Education Verification Background Checks

Your candidate lists a prestigious school on their resume, but you notice there’s no mention of a degree. This could be a purposeful omission and might be a red flag indicating resume fraud. Resume fraud can involve any credential—including education falsification. Candidates may claim a degree, certificate, or diploma that they didn’t earn.

The Society of Human Resources Management (SHRM) splits educational resume fraud into three different areas:

  • Outright lies: This type of resume fraud may include complete fabrication, such as making up a degree from a school the applicant never attended or even naming a school that doesn’t exist
  • Degree falsification: Claiming to hold a degree from a college they attended, but the candidate never actually graduated
  • Fake diploma: Listing degrees of no value from nonaccredited online schools, also called “diploma mills”

In order to avoid situations stated above, whether at the C-level or entry-level, employers must take care to verify that an applicant’s educational credentials are valid. Employers can use education verification to confirm:

  • Institution and years attended
  • Degrees awarded
  • Certifications or licenses achieved
  • Specialized training

If you’re not sure how to manage the credential evaluation, you can learn how to verify your job applicant’s education and ensure the degrees, certifications, and specialty training reported on their resume is accurate.

Help Combat Resume Fraud with ShareAble for Hires

Just as a modern detective’s toolkit includes more than cigarettes and a magnifying glass, your small business needs to evolve in order to spot intentional resume inaccuracies—fraud that can devastate your business.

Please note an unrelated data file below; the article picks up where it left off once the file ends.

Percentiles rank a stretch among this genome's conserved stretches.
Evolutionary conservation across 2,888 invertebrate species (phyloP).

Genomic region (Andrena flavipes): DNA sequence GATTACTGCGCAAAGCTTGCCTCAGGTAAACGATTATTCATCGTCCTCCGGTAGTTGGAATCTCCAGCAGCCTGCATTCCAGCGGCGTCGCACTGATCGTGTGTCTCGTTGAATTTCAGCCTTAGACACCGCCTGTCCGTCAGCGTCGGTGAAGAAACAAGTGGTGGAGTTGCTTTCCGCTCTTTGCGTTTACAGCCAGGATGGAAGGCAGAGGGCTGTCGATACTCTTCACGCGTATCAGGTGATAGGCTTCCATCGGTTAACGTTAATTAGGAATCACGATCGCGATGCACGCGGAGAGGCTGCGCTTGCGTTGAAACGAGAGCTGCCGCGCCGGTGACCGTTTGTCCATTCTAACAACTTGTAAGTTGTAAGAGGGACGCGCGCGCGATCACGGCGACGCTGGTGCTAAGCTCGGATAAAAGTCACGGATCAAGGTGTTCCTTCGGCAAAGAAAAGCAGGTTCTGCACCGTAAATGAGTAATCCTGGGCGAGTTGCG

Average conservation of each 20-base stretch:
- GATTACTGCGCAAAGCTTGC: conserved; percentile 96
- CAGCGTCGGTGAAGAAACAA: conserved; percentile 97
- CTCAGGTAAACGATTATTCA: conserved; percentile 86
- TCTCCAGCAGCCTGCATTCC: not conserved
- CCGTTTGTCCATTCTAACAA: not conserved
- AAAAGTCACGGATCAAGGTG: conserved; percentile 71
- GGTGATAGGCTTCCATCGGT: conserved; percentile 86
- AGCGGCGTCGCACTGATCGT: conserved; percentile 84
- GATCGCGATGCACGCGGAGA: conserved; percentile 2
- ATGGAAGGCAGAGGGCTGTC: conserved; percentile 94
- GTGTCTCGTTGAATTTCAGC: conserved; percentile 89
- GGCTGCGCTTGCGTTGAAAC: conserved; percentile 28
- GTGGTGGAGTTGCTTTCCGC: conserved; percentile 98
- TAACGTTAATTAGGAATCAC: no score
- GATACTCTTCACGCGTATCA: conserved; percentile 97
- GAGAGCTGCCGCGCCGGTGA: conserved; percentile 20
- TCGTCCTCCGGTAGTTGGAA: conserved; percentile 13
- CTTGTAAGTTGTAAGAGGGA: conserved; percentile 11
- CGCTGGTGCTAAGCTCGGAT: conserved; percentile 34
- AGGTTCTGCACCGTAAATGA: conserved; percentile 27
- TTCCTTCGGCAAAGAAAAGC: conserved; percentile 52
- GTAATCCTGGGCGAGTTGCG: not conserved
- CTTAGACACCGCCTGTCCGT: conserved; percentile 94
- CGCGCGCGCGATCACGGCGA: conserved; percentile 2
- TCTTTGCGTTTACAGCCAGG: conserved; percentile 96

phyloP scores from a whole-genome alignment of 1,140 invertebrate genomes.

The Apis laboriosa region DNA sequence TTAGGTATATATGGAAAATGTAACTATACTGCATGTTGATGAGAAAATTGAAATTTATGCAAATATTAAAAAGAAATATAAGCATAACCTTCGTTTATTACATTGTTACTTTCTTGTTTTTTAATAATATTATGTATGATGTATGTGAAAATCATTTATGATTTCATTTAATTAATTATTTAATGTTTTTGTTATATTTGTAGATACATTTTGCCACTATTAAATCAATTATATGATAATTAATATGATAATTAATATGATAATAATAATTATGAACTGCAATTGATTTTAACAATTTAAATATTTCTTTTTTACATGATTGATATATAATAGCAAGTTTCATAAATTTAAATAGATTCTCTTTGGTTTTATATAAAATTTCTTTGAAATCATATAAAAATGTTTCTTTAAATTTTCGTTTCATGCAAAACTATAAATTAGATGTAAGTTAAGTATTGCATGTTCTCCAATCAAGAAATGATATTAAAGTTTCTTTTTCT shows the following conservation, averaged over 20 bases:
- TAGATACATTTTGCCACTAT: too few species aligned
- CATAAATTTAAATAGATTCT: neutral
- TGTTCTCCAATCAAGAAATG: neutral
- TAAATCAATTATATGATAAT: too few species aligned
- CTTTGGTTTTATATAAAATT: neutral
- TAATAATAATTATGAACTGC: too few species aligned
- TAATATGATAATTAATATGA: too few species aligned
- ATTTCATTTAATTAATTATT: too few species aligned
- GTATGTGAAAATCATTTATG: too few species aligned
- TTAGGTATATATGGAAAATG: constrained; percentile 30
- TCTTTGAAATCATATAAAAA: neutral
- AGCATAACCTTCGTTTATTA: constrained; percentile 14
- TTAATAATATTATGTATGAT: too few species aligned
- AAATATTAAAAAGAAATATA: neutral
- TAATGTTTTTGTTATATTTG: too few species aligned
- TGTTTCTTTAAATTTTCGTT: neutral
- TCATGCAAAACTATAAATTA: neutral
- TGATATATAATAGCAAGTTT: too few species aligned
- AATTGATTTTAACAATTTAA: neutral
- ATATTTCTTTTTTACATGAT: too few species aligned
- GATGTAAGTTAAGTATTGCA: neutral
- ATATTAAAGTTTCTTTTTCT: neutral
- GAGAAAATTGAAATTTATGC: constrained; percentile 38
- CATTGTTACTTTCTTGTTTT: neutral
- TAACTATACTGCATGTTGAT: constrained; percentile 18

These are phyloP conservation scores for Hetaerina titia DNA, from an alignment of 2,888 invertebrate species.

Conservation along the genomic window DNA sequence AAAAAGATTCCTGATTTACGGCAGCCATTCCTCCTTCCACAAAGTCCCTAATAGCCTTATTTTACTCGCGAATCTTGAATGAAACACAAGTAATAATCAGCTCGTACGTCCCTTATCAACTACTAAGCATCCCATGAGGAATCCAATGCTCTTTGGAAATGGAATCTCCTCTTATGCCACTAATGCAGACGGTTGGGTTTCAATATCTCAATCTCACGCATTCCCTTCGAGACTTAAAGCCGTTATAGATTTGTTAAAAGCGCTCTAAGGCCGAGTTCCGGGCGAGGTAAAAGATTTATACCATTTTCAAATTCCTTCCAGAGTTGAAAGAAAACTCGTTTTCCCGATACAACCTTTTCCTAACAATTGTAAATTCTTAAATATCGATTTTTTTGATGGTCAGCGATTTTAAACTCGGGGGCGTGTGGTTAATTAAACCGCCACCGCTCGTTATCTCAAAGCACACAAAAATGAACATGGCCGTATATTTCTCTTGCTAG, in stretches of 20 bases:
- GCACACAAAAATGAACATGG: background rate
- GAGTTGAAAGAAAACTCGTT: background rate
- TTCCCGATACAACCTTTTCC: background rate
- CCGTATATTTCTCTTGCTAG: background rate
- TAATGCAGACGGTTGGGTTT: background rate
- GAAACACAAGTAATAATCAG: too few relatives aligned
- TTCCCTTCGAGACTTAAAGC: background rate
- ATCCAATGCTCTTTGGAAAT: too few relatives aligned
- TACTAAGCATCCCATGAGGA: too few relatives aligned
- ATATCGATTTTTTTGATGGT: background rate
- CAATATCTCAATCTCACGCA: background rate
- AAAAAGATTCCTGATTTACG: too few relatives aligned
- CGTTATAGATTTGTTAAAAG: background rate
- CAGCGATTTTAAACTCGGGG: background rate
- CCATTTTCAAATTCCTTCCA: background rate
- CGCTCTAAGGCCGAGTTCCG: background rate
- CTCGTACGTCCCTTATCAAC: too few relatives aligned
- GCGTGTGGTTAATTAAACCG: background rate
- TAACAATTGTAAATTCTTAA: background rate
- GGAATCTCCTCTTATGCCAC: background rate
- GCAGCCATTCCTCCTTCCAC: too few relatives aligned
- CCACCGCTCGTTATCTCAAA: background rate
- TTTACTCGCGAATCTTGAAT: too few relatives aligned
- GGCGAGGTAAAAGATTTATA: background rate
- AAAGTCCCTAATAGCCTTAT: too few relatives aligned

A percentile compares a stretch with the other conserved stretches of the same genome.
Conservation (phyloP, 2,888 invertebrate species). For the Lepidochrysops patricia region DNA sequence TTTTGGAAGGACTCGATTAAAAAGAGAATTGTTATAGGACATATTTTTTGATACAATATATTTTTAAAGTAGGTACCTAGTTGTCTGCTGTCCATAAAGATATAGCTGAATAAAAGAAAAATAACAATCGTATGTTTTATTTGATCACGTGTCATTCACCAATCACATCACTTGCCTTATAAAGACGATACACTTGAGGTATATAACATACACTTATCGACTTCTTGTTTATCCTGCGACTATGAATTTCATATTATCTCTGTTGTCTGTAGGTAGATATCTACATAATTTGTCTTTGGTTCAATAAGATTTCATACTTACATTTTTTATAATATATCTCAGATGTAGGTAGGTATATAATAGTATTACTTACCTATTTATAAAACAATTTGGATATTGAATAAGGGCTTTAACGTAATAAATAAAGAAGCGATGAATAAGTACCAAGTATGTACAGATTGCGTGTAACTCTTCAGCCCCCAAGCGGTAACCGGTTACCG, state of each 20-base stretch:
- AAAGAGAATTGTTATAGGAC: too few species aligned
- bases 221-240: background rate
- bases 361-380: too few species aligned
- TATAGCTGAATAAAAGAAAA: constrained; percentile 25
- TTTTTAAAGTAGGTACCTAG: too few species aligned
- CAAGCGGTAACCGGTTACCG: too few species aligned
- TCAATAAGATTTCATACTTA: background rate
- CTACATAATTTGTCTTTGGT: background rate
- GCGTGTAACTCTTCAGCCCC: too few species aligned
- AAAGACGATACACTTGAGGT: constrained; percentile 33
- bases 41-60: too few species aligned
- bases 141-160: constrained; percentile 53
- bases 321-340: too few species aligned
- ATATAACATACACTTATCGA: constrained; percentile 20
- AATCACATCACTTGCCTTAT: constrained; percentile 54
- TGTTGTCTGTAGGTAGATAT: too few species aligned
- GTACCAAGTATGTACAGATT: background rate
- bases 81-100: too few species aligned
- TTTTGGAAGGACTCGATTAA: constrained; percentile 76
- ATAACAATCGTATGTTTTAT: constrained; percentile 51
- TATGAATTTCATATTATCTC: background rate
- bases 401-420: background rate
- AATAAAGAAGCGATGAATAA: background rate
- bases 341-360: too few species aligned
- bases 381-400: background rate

While some lies on resumes are obvious, but others are not. That means you must be especially vigilant. In addition to following the above tips, one of the best ways you can stop resume fraud in its tracks is with comprehensive employee background screening.

ShareAble for Hires provides quick and thorough employee screening that helps you piece together a better picture of your candidate to make more confident hiring decisions.

ID Report (sample)

ShareAble for Hires identity report

The Identity report is the first step in the screening process and can help ensure accurate results for any additional reports you run. Due to the abundance of illegal websites that sell fake identities, identity theft has become a significant problem in the United States. Ultimately, if a job applicant supplies false information, then you’ll be making a hiring decision based on lies, which could quickly hurt your business. A detailed Identity Report can help confirm your applicant is who they say they are and help you save time and effort manually verifying your job applicant’s identity.

As a part of the ShareAble for Hires process, the applicant provides ShareAble with their name, address, SSN, and date of birth. The ID Report compares applicant information to information in our databases and reports back on whether the elements match.

ShareAble for Hires Identity Report goes beyond basics. Additionally, it will look for any fraud or deceased person alerts that may be associated with the applicant’s information, which can keep you from hiring someone who has committed the crime of identity theft. Again, if any of the information should return as nonmatching, then you may/should consider requesting additional proof of identity.